There are many things you can do to ensure you have a motivated workforce but one of the most difficult to get right is the thorny issue of pay and reward. In theory, it should be a relatively simple exercise. The business world is awash with experienced managers, consultants and other experts ready to help. There are many precedents for every industry, yet what we pay and reward people seems to be more contentious than ever.
It’s hard to understand why this should be and what the drivers are. On one hand, we have zero hours’ contracts which have attracted a lot of adverse publicity. The upside for the company is you only pay staff when you need them, a useful variable cost geared to demand. The downside for the worker is they never know what they’ll earn that week, not helpful for planning outgoings and paying the bills.
At the other end of the scale the average pay package of a FTSE 100 CEO runs into millions. It appears that too often there is only a tenuous link to performance. Profits and share price slide in the wrong direction but the reward in the C suite has been part of a growing reward cost base.
Exploited workers at one end and the clichéd fat cats at the other. Millions of words have been written on the subject and it’s not my intention to add further to the volumes of criticism. But I would like to look at a few common issues and offer some advice, which in my experience has a chance of working.
First, be honest about what sort of company you’re running. Are you the type of company where people say “trouble is they don’t pay very well”? If attracting great people is part of your plan then that’s a reputation you can do without. If you’re a company that’s known for paying well, in my view that’s attractive. Particularly in a competitive recruitment market.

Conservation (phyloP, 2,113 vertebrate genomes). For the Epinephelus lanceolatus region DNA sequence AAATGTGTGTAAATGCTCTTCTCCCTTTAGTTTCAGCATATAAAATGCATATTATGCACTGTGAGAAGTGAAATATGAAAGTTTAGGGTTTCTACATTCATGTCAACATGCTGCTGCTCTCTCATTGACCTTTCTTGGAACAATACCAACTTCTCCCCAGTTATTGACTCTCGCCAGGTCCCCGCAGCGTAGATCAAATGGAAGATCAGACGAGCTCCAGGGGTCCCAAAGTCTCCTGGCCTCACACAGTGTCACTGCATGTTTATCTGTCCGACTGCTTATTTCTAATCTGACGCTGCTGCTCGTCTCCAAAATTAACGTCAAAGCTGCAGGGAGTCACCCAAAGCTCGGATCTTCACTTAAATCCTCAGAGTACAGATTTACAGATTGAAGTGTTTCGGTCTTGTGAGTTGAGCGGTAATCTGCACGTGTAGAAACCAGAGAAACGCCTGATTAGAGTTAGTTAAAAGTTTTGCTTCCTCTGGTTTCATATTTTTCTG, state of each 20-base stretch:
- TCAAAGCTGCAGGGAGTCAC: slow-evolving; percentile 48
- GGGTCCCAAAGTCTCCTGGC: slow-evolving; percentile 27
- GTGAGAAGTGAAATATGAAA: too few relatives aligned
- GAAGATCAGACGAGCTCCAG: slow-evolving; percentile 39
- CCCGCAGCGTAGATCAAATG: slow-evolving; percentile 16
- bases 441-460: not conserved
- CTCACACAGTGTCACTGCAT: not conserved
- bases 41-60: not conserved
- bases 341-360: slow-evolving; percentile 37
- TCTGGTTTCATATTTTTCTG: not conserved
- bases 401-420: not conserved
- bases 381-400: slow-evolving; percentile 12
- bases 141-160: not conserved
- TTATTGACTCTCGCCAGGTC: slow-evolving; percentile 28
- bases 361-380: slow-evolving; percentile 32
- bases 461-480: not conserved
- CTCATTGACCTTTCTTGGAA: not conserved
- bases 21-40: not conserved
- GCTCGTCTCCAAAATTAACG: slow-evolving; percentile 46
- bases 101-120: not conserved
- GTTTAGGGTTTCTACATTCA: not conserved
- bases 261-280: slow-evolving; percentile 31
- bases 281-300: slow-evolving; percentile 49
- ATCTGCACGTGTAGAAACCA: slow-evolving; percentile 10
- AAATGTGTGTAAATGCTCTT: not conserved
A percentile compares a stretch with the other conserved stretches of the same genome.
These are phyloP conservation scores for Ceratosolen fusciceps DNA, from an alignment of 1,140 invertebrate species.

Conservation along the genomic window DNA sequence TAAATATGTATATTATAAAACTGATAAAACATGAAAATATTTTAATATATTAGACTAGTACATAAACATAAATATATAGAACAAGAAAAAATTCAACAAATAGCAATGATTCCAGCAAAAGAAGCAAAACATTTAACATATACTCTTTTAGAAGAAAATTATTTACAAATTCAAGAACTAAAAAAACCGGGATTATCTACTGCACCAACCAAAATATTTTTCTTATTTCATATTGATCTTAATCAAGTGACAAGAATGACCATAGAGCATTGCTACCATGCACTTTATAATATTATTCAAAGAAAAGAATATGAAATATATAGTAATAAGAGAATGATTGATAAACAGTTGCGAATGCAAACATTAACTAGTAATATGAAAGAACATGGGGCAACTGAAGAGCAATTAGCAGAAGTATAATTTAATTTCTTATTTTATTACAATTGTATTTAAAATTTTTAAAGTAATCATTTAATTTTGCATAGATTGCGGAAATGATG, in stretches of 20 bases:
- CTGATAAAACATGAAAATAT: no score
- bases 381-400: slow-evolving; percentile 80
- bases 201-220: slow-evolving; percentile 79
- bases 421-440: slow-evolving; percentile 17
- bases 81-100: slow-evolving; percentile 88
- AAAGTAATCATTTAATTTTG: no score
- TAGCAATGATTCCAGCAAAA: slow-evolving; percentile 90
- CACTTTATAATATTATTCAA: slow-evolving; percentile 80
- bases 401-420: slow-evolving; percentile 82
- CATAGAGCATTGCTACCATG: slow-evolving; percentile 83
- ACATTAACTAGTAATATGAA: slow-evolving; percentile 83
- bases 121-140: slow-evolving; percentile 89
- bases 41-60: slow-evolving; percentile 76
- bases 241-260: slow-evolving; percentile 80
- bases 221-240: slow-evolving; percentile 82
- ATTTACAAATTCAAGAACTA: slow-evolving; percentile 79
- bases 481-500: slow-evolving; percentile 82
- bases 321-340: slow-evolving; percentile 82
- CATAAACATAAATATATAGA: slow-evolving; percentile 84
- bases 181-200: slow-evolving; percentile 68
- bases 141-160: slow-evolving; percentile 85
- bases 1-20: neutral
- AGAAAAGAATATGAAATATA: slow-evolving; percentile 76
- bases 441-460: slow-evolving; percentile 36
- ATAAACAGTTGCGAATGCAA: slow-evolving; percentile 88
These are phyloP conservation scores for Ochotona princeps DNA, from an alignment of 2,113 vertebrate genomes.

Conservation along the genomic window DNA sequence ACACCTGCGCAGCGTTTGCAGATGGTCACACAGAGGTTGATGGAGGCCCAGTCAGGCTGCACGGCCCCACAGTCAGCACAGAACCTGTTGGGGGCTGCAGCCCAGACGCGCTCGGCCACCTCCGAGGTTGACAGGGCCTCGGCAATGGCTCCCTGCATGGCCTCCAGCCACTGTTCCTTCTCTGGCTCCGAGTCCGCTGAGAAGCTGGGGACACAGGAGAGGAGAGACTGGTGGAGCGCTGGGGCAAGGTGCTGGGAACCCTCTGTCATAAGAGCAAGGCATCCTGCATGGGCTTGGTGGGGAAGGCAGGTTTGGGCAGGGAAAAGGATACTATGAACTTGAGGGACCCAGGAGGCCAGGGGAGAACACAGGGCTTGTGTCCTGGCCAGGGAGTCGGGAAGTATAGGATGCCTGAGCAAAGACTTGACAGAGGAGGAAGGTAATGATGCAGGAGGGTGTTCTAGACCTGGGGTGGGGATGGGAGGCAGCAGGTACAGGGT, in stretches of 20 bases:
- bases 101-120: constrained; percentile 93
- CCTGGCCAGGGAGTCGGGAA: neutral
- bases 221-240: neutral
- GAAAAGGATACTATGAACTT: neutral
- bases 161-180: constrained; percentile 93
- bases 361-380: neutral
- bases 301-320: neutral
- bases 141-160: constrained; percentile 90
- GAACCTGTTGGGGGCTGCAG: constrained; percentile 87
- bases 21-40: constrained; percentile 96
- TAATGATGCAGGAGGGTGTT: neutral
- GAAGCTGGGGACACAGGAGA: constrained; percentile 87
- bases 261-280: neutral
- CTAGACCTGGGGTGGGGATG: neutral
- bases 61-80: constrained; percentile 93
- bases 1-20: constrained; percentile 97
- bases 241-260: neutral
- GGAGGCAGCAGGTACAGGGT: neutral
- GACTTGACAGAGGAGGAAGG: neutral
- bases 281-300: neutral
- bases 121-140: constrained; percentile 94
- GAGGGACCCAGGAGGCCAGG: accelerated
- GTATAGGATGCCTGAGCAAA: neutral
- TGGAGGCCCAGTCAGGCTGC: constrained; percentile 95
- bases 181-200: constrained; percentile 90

Base salary is the driver for other discretionary benefits, the most important of which is a pension, followed by incentive schemes and bonuses. If you don’t keep up with market rates you fall into the trap of paying new hires at better rates than your loyal incumbents. Who, if you’re not careful, will soon work out that the only way to get a pay rise is to leave. Recognising that good people are hard to find, don’t lose the ones you have already.
Avoid blanket pay rises because you’ll inevitably be rewarding people as if they all perform at the same level of productivity. And they most certainly don’t. Use the underperformers’ allocation to hit the market benchmark for the key achievers. In virtually every company pay increases are discretionary. Yet too often someone on the wrong end of a difficult appraisal still benefits from the company increase.
The much trickier areas to get right are bonuses, incentives and discretionary rewards. If you’re not careful these can be counterproductive and, in the worst instances, divisive. On the other hand performance related pay can improve productivity. Some time ago I was a director of a business where we scrapped annual discretionary bonuses for PRP. It made a really positive difference.
With discretionary bonuses, no one really knew what they had to do to get paid. At the end of the year (far too long) they’d be given their number which mostly disappointed. Their expectations hadn’t been managed and had got out of hand. Furthermore, they suspected that others had done better than them. My experience has taught me these pooled bonus schemes are mostly useless and not fit for purpose.
Much better to incentivise people or small teams on a quarterly basis, against a measurable set of objectives. The key question is – how do we want these people to behave?
Agree the measurements of success and reward according to performance and results. Everybody knows where they stand and there are no unpleasant shocks or surprises. Importantly, the money you’re paying out is for increased productivity. Not a post-Christmas gift that mostly disappoints.
To attract the right talent, earn a reputation for competitive pay and reward. Incentivise people to perform through simple transparent schemes. And above all be seen to treat people fairly.
David Mansfield, founder of The Drive Partnership and visiting professor at Cass Business School